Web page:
Long-term Assets, also called Non-Current Assets, are assets a business intends to hold for more than one year.
The opposite of Long-Term assets are Short-term Assets or Current Assets. Current Assets are those that a business intends to convert into cash in the short-term – usually in the current operating cycle or the next 12 months.
Inventory is an example of a current asset. This is because a business typically plans to convert inventory into customer cash as soon as possible. Other current assets are Cash, Cash Equivalents and Receivables.
Long-term assets or Non-Current assets, on the other hand, have a useful file longer than the current operating or accounting cycle and are generally used to provide economic benefit throughout their useful life.
Typically, Long-term assets are less liquid than Short-term or Current Assets.
Long-term assets on the Balance Sheet
A Balance Sheet shows a company’s Assets, Liabilities and Owner’s equity.
The Assets section shows both the Short-term or Current Assets and the Long-term or Non-current assets.
Here’s how they appear on Pfizer’s Balance Sheet.
You’ll notice that the Long-term Assets can be assets that are Real as well as Financial.
Property, Plant and Equipment are Real Assets. They are tangible. We can touch them.
The Equity-method investments are Financial Assets. These are intangible.
The key difference between these two types of Long-term Assets is Depreciation.
While most Long-term Assets can be depreciated, some, like land or investments, cannot be depreciated.
Long-term assets & Depreciation
Depreciation is the accounting practice of spreading an asset’s acquisition cost over its useful life.
The portion of a long-term asset’s cost which is expensed in the current fiscal year is called its Depreciation Expense. This is shown on the Income Statement.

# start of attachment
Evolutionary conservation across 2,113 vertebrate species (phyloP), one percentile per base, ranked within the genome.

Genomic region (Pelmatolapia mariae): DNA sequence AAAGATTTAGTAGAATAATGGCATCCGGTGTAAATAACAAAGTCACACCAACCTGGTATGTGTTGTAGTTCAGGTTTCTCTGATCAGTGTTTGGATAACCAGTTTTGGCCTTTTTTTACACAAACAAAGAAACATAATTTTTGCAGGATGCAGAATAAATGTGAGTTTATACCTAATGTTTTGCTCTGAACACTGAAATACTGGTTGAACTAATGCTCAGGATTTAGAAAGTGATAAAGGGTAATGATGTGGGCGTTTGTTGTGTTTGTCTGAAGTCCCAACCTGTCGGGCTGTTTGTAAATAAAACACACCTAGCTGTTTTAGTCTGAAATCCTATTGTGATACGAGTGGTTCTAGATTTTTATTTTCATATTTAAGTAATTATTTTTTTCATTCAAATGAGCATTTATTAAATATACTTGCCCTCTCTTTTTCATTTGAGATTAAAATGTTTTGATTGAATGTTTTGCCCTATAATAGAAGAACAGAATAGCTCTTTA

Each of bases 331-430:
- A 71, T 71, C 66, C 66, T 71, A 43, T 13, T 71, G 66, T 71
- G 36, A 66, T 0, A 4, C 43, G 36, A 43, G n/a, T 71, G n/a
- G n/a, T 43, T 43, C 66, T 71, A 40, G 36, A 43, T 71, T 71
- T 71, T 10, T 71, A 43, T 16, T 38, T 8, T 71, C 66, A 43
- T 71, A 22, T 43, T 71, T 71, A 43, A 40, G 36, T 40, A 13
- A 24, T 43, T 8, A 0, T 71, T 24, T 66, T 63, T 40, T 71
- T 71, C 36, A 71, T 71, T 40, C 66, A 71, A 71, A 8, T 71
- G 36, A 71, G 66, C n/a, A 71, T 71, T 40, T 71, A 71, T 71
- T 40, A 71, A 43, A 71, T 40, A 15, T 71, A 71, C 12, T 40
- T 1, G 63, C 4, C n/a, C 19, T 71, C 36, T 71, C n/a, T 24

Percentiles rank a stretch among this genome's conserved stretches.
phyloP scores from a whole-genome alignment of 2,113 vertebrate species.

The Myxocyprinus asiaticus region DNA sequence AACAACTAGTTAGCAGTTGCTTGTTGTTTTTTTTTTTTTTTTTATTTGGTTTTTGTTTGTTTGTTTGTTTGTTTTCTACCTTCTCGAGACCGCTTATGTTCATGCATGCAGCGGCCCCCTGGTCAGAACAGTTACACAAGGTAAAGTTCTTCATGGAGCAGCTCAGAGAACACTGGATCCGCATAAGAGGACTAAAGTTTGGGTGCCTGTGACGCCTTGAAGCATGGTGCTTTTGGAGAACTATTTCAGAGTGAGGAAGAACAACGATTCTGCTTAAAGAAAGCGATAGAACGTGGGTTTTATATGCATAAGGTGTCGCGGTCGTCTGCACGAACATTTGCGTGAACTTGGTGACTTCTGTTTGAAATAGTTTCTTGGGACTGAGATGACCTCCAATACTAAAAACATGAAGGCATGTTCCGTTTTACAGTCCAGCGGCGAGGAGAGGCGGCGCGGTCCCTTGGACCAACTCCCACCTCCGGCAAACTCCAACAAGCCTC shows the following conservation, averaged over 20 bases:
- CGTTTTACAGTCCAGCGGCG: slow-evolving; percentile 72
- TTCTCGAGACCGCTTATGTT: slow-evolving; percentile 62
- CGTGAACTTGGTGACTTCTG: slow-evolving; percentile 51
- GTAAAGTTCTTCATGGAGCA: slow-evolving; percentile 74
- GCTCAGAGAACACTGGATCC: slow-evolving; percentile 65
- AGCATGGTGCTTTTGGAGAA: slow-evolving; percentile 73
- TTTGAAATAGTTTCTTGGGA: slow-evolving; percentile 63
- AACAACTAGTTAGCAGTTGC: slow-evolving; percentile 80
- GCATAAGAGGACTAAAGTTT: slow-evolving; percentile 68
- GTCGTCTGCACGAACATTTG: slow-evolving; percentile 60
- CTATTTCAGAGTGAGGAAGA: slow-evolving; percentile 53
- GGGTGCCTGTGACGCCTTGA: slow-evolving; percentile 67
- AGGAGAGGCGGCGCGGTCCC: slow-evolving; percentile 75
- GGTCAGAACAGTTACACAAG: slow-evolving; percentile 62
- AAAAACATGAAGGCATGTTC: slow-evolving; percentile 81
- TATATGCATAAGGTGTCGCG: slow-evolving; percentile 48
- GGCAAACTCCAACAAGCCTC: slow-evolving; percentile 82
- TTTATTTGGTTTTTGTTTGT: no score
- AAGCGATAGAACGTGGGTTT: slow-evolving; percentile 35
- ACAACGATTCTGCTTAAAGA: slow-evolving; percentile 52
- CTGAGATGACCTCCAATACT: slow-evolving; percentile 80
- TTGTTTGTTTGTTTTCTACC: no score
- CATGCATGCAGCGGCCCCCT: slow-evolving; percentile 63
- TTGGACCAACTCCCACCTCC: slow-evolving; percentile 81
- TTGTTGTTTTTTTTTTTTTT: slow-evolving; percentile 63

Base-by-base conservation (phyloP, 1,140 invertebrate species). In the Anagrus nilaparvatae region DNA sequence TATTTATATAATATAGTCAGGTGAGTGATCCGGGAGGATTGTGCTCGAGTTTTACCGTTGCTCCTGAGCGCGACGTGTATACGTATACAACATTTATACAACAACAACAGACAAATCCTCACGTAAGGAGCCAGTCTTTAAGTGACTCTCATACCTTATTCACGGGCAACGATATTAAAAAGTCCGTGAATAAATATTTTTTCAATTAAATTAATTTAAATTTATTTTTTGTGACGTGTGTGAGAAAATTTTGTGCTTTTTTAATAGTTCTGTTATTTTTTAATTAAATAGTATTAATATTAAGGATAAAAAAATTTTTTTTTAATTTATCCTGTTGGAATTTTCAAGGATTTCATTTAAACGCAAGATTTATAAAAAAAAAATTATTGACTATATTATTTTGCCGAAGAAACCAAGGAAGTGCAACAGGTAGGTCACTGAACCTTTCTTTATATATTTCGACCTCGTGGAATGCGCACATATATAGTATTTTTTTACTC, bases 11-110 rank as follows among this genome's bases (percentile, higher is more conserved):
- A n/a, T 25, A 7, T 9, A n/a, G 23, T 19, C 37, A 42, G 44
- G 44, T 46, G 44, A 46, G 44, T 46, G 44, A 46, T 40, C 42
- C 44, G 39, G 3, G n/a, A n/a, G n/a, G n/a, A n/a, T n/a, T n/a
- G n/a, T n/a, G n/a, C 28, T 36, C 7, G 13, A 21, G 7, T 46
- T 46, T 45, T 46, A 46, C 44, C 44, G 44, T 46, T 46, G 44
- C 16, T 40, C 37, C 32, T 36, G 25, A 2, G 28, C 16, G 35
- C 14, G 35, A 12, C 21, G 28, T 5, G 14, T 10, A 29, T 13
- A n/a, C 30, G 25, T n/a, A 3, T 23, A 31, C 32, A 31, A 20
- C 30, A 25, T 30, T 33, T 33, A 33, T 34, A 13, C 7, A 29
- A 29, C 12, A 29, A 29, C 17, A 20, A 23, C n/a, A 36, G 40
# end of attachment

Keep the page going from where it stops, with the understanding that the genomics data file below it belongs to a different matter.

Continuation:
Depreciation reduces a long-term asset’s value from one year to the next until the end of the asset’s useful life. The asset’s value is recorded in the Balance Sheet.
Long-term assets can be depreciated so long as they are held to produce an income and so long as they naturally lose value over their useful life.
Examples of Long-term Assets
Common long-term assets include:
- Property, Plant and Equipment – This includes machinery, factories, equipment, vehicles, computers, etc.
- Long term investments – Stocks, bonds, etc.
- Intangible assets – patents, copyrights, trademarks, goodwill, etc.
Long-term Assets are usually the result of large investments like a new factory, expensive equipment, a building, etc. and so can often constitute a significant portion of a company’s asset base.
- Long-term Assets are also called Non-current Assets.
- They are held by a business for a period longer than one operating cycle and at least greater than 12 months.
- Long-term Assets are generally the result of large investments in the long-term future of a business and include tangible assets like buildings, machinery, equipment, vehicles and computers as well as intangible assets like investments, patents, copyrights, trademarks and goodwill.
- Most tangible Long-term assets can be depreciated but some, like Land, cannot.